The Countess of Pembroke
Triumph of Death
[separate set of pages]
Many other relevant electronic texts are available from Renascence Editions.
Additional electronic texts are available from the following subscription-only sites; users in higher education institutions may find that their institution already subscribes:
Literature Online / US
The original printed editions are all available via Early English Books Online, providing your institution subscribes:
A substantial bibliography of Sidney criticism, with abstracts, is available at Sir Philip Sidney, On Line.
These pages aim to provide a hub for the online study of
writers in the Sidney family. At few times in English literary history have so
many members of one family achieved so much. Sir Philip Sidney (1554-1586) is
now rightly celebrated, as he was for much of the seventeenth century, as one of
the key figures in the Elizabethan revival of English letters, both as patron
and as one of the most talented and original practitioners of that golden age.
His sister Mary, Countess of Pembroke (1561-1621) was a major poet and patron in
her own right. Although it is only recently that she has benefited from
substantial critical attention, her status and importance were unquestioned in
her own day. Their younger brother Sir Robert Sidney has only recently emerged
as a gifted minor poet – his poems were identified in
his own autograph manuscript copy in 1973. The writings of his daughter Lady
Mary Wroth include a massive and intricate prose romance and a brilliant sonnet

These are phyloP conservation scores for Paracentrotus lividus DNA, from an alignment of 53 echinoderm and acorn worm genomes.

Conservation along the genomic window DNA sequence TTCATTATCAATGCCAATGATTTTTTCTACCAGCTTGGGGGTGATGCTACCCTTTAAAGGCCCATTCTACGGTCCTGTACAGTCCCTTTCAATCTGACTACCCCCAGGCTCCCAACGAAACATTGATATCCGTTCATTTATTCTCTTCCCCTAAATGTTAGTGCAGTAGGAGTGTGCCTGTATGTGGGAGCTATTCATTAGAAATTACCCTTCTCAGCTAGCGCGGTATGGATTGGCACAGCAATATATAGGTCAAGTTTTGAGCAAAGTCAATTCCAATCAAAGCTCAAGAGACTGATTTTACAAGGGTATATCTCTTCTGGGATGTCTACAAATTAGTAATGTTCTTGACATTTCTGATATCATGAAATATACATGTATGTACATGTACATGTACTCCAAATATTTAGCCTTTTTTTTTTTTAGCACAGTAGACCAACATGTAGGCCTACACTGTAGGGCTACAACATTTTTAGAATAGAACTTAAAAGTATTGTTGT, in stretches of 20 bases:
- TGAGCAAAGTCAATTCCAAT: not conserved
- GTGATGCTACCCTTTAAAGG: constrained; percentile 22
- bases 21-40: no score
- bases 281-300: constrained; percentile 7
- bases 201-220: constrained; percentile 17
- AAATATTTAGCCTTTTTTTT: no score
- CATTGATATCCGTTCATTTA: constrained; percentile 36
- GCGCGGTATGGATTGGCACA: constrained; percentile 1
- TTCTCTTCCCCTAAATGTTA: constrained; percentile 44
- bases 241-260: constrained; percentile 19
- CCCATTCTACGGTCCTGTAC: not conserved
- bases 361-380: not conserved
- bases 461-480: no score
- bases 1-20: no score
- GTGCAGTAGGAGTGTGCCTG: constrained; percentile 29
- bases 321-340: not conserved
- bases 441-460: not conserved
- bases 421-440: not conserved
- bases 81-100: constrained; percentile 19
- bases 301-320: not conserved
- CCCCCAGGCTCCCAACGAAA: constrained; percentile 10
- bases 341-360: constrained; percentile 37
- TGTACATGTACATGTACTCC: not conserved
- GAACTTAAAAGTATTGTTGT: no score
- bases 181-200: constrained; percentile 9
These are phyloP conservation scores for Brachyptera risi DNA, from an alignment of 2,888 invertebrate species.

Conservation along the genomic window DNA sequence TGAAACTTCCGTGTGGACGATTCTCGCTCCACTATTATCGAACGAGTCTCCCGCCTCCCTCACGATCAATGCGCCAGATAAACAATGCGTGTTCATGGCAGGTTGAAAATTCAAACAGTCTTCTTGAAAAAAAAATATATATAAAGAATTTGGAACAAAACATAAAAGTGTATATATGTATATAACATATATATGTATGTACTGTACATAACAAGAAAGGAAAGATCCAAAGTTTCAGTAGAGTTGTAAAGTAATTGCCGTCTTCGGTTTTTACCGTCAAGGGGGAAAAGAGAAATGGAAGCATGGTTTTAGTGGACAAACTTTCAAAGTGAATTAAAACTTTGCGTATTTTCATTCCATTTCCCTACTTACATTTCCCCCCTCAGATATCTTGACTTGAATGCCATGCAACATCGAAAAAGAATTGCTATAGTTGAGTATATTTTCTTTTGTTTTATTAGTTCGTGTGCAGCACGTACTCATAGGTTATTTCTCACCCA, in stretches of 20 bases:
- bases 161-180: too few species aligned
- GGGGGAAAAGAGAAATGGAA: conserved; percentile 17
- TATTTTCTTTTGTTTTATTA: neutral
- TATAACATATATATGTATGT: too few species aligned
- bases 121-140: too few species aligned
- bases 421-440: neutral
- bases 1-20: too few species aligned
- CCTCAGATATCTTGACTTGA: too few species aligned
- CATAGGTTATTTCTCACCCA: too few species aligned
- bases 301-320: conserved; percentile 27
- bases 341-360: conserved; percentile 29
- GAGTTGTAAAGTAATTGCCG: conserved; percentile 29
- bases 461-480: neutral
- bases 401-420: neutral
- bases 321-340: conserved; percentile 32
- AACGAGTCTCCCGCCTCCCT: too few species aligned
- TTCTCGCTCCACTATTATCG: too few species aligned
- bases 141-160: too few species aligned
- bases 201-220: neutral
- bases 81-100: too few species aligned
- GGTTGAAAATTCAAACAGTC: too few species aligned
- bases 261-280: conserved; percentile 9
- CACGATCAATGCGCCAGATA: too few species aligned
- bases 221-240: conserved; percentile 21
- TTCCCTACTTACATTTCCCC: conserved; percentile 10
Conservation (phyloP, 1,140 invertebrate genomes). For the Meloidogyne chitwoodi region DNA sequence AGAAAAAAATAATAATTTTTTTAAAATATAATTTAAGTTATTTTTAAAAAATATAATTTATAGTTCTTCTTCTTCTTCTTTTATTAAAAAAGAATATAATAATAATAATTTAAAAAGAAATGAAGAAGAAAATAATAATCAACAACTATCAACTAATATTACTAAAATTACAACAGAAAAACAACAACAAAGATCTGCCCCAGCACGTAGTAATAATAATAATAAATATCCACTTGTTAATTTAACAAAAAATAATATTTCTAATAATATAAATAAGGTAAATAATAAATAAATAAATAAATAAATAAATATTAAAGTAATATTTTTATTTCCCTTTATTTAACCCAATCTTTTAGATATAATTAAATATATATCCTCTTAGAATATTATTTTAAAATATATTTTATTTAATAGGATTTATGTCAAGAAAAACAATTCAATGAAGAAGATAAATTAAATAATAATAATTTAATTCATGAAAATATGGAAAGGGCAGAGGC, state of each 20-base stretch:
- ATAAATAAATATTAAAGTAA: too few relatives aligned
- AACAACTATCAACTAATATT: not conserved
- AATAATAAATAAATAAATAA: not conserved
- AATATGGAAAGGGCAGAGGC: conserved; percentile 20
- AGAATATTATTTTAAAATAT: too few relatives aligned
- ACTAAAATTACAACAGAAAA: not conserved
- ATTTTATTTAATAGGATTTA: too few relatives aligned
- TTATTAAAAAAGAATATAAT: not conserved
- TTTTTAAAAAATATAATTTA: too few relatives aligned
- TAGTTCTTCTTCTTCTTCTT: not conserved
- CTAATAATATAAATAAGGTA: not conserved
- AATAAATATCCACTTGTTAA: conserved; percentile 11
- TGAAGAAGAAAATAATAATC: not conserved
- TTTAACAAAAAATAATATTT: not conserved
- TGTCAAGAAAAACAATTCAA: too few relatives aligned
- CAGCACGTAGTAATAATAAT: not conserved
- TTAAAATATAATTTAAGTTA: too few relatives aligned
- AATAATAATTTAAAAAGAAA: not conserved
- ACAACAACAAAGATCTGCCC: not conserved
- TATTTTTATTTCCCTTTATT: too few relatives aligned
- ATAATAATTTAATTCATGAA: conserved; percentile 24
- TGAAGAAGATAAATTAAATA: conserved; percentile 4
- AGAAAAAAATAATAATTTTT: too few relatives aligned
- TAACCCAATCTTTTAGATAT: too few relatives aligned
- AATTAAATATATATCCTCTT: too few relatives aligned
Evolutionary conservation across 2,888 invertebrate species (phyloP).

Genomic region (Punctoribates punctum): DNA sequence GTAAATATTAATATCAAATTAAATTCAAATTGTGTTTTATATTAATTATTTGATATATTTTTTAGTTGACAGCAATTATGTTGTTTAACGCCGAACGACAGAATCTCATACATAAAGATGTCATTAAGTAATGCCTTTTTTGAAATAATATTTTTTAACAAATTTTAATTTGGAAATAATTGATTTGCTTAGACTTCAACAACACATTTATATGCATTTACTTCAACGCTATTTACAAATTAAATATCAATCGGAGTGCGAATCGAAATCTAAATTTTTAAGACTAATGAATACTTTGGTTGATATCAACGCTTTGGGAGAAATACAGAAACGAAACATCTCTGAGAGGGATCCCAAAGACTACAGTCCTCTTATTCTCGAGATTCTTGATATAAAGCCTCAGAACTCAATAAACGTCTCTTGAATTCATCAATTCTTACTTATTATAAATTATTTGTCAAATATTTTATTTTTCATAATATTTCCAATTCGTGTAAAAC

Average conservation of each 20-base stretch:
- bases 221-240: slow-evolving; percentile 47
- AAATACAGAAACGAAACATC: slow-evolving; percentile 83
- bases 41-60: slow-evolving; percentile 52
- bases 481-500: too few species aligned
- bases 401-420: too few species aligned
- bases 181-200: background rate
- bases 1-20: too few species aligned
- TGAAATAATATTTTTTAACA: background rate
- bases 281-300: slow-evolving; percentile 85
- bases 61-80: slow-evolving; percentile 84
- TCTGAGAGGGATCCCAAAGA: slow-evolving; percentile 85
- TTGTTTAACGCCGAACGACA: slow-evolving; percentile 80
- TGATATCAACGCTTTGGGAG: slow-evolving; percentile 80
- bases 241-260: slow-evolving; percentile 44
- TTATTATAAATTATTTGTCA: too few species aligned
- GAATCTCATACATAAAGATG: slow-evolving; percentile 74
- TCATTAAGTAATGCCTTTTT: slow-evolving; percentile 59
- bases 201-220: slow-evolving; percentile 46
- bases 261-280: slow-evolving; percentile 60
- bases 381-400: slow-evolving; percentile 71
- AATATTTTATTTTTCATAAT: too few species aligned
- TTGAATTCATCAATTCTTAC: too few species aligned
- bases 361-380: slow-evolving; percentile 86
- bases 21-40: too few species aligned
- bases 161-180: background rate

The Sidneys were active at the English court, travelled in Europe, and shared a politically alert international outlook. They were interested in new developments at home and on the Continent in literature, the visual arts, and music. All of these interests are woven through their writings. The historical, philosophical, and literary works they read accorded always with the most forward-looking tastes, and in many cases they helped to shape the reading habits of those around them. As patrons they encouraged all the major composers, artists, and writers of their day, by example and often by personal friendship. Each one of these remarkable writers deserves separate consideration. Their writings and careers have, of course, many points of contact which make comparative study equally rewarding.
These pages are under construction and will continue to develop. We will provide a biography and bibliography for each writer, electronic texts or links to texts, and a roundup of links to other sites of interest. As time passes, visual and acoustic interest will be added.
These pages are maintained by Gavin Alexander and were last updated on Tuesday, 28 May 2002